Facebook blocks access to group criticizing Thailand king after government threat

Facebook will study whether its algorithms are racially biased

In this week’s episode of “should the social network leave it up or take it down?” we’ve got Facebook wading into one other thorny moderation state of affairs, this time in Thailand. According to a report from The Guardian, the corporate has eliminated a Facebook group with greater than 1 million members after it was threatened by the Thai authorities for violating native legal guidelines round defaming the ruling monarch.

The group, known as “Royalist Marketplace,” was created in April by educational Pavin Chachavalpongpun, a critic of the Thai authorities and its king, Maha Vajiralongkorn, who now lives in Japan. However, on Monday, the group was restricted primarily based on a authorized request from Thailand’s Ministry of Digital Economy and Society. The group was devoted to discussing Vajiralongkorn and it had amassed greater than 1 million members prior to now 4 months, the report states.

Thailand has legal guidelines in opposition to criticizing its monarch punishable with as much as 15 years in jail, The Guardian experiences. The authorities on August 10th gave Facebook about two weeks to adjust to its takedown order or danger fines of roughly $6,300 per day underneath the nation’s Computer Crime Act, a controversial piece of legislation passed in 2016.

“Our group is part of a democratization process, it is a space for freedom of expression,” Pavin said in an interview with Reuters. “By doing this, Facebook is cooperating with the authoritarian regime to obstruct democracy and cultivating authoritarianism in Thailand.”

“After careful review, Facebook has determined that we are compelled to restrict access to content which the Thai government has deemed to be illegal. Requests like this are severe, contravene international human rights law, and have a chilling effect on people’s ability to express themselves,” a Facebook spokesperson stated in a press release given to The Verge. “We work to protect and defend the rights of all internet users and are preparing to legally challenge this request. Excessive government actions like this also undermine our ability to reliably invest in Thailand, including maintaining an office, safeguarding our employees, and directly supporting businesses that rely on Facebook.”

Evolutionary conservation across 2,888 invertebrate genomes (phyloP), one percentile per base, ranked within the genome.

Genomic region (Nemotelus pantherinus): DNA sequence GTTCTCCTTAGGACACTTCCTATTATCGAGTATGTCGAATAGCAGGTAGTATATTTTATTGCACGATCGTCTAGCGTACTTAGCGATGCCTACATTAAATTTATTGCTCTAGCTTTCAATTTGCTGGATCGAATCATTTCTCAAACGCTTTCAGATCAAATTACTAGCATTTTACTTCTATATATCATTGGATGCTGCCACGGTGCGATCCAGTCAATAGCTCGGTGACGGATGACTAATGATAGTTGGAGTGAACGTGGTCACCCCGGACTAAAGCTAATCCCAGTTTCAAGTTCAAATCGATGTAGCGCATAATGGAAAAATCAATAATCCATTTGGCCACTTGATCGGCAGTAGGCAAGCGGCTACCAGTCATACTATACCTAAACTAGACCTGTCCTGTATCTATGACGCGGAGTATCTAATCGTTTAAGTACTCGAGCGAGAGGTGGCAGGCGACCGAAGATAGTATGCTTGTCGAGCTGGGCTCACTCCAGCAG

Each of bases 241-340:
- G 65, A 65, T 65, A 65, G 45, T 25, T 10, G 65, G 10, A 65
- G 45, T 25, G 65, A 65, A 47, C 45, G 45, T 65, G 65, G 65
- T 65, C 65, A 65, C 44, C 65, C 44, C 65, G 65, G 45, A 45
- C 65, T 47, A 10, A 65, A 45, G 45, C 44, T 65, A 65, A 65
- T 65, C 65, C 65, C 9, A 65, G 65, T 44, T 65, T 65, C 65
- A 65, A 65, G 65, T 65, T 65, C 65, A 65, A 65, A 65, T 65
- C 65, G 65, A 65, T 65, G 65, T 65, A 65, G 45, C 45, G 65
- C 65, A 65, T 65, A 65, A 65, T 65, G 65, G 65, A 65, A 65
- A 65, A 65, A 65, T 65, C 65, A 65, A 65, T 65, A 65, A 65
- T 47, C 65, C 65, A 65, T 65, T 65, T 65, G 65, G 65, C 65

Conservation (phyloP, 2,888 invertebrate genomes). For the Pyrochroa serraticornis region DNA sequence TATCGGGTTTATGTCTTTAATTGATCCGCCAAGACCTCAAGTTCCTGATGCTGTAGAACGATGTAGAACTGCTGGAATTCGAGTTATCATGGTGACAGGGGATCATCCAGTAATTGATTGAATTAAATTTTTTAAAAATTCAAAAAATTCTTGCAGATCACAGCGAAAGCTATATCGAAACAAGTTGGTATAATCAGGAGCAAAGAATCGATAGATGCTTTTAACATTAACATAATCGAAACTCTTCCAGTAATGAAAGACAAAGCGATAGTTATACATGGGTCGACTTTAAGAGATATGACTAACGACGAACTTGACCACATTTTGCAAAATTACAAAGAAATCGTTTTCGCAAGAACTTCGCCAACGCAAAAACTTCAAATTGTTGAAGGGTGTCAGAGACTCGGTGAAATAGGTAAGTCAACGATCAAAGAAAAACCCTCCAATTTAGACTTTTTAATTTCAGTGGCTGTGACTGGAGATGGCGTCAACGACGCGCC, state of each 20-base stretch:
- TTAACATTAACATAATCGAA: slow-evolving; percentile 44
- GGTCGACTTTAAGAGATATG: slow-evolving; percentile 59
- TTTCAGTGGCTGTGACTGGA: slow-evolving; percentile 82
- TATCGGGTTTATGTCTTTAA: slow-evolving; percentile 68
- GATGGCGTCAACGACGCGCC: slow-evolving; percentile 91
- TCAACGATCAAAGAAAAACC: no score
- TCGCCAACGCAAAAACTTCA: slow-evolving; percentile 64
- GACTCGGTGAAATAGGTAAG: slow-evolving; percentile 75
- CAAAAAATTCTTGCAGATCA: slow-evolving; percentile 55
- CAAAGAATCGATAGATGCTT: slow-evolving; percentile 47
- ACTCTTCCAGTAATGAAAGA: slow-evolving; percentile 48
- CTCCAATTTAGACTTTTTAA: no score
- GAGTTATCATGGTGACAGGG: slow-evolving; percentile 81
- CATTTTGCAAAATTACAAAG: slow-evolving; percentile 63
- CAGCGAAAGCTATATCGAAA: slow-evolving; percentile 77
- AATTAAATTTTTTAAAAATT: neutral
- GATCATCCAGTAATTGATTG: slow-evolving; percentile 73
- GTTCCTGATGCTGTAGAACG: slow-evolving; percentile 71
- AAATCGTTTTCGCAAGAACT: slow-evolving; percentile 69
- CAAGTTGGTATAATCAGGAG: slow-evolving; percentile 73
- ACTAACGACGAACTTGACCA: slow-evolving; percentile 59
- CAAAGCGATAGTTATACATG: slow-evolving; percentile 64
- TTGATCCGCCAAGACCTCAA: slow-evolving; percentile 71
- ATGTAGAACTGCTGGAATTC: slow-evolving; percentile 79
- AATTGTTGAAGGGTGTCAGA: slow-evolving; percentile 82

These debates are tough, and there are not any straightforward solutions. But the corporate’s response will not be all too stunning. Facebook has typically prided itself as a bastion totally free speech — Facebook CEO Mark Zuckerberg has stated his firm tries to chart a center path between moderating the platform as a complete speech free-for-all that might trigger real-world hurt and a censorious legal responsibility that infringes on civil and human rights. He’s additionally evoked the specter of China as a purpose why Facebook tends to not take motion on speech when many critics suppose it ought to.

But in apply, Facebook has proven it typically avoids making choices that drawback it politically. It’s additionally comfy with censorship and defers to native governments relatively than danger monetary penalty or, even worse, shutting down access to the platform out of the country. That’s regardless of potential human rights abuses which will come up just like the catastrophic episode in Myanmar, the place ruling members of the army used hate speech on Facebook to advertise its real-world genocide of the minority Muslim Rohingya inhabitants.

In the US, this has performed out within the type of high Facebook executives like coverage chief Joel Kaplan personally intervening in third-party fact-checks to make sure conservative pages and people don’t obtain suspensions or bans. One of the corporate’s Indian coverage lobbyists, Ankhi Das, was additionally lately proven to have given preferential treatment to politicians belonging to the get together of India’s ruling regime, a few of whom had been peddling harmful hate speech in opposition to Muslims. After a journalist criticized her by sharing a hyperlink to a Wall Street Journal story on Facebook, Das filed a felony criticism him and 5 others, claiming she was endangered by their feedback.

Update August 24th, 6PM ET: Added assertion from Facebook.

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